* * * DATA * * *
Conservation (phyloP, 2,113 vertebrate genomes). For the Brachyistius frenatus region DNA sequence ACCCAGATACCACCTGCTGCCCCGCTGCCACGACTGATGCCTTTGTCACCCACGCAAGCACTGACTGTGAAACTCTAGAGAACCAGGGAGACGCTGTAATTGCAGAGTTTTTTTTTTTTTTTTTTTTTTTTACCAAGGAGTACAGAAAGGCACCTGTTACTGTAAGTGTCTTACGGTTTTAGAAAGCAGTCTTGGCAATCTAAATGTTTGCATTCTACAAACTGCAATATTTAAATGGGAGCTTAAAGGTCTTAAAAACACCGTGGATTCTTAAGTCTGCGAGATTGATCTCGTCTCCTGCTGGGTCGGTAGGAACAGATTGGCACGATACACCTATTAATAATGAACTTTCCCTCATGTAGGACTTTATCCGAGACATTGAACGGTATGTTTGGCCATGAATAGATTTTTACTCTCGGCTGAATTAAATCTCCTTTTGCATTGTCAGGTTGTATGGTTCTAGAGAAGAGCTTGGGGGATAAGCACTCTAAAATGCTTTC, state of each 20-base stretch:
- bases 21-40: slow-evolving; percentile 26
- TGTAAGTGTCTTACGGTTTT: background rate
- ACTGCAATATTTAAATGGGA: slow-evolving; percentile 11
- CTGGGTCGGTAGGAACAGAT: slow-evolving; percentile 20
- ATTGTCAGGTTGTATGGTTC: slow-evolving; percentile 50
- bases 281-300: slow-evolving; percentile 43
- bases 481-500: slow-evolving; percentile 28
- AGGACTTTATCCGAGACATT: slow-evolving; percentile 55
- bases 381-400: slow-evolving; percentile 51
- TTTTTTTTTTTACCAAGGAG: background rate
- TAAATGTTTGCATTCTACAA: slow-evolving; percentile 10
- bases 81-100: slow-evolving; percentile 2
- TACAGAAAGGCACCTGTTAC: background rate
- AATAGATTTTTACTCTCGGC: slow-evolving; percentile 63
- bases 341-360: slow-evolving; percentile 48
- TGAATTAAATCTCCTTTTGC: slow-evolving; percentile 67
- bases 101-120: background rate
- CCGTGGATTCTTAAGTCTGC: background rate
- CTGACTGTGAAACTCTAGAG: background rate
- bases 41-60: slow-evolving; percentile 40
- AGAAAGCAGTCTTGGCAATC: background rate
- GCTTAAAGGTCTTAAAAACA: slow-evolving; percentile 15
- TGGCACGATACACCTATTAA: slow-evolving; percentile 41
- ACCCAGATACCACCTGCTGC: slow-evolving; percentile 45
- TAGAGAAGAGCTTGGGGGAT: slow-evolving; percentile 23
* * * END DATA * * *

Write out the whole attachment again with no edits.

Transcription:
Conservation (phyloP, 2,113 vertebrate genomes). For the Brachyistius frenatus region DNA sequence ACCCAGATACCACCTGCTGCCCCGCTGCCACGACTGATGCCTTTGTCACCCACGCAAGCACTGACTGTGAAACTCTAGAGAACCAGGGAGACGCTGTAATTGCAGAGTTTTTTTTTTTTTTTTTTTTTTTTACCAAGGAGTACAGAAAGGCACCTGTTACTGTAAGTGTCTTACGGTTTTAGAAAGCAGTCTTGGCAATCTAAATGTTTGCATTCTACAAACTGCAATATTTAAATGGGAGCTTAAAGGTCTTAAAAACACCGTGGATTCTTAAGTCTGCGAGATTGATCTCGTCTCCTGCTGGGTCGGTAGGAACAGATTGGCACGATACACCTATTAATAATGAACTTTCCCTCATGTAGGACTTTATCCGAGACATTGAACGGTATGTTTGGCCATGAATAGATTTTTACTCTCGGCTGAATTAAATCTCCTTTTGCATTGTCAGGTTGTATGGTTCTAGAGAAGAGCTTGGGGGATAAGCACTCTAAAATGCTTTC, state of each 20-base stretch:
- bases 21-40: slow-evolving; percentile 26
- TGTAAGTGTCTTACGGTTTT: background rate
- ACTGCAATATTTAAATGGGA: slow-evolving; percentile 11
- CTGGGTCGGTAGGAACAGAT: slow-evolving; percentile 20
- ATTGTCAGGTTGTATGGTTC: slow-evolving; percentile 50
- bases 281-300: slow-evolving; percentile 43
- bases 481-500: slow-evolving; percentile 28
- AGGACTTTATCCGAGACATT: slow-evolving; percentile 55
- bases 381-400: slow-evolving; percentile 51
- TTTTTTTTTTTACCAAGGAG: background rate
- TAAATGTTTGCATTCTACAA: slow-evolving; percentile 10
- bases 81-100: slow-evolving; percentile 2
- TACAGAAAGGCACCTGTTAC: background rate
- AATAGATTTTTACTCTCGGC: slow-evolving; percentile 63
- bases 341-360: slow-evolving; percentile 48
- TGAATTAAATCTCCTTTTGC: slow-evolving; percentile 67
- bases 101-120: background rate
- CCGTGGATTCTTAAGTCTGC: background rate
- CTGACTGTGAAACTCTAGAG: background rate
- bases 41-60: slow-evolving; percentile 40
- AGAAAGCAGTCTTGGCAATC: background rate
- GCTTAAAGGTCTTAAAAACA: slow-evolving; percentile 15
- TGGCACGATACACCTATTAA: slow-evolving; percentile 41
- ACCCAGATACCACCTGCTGC: slow-evolving; percentile 45
- TAGAGAAGAGCTTGGGGGAT: slow-evolving; percentile 23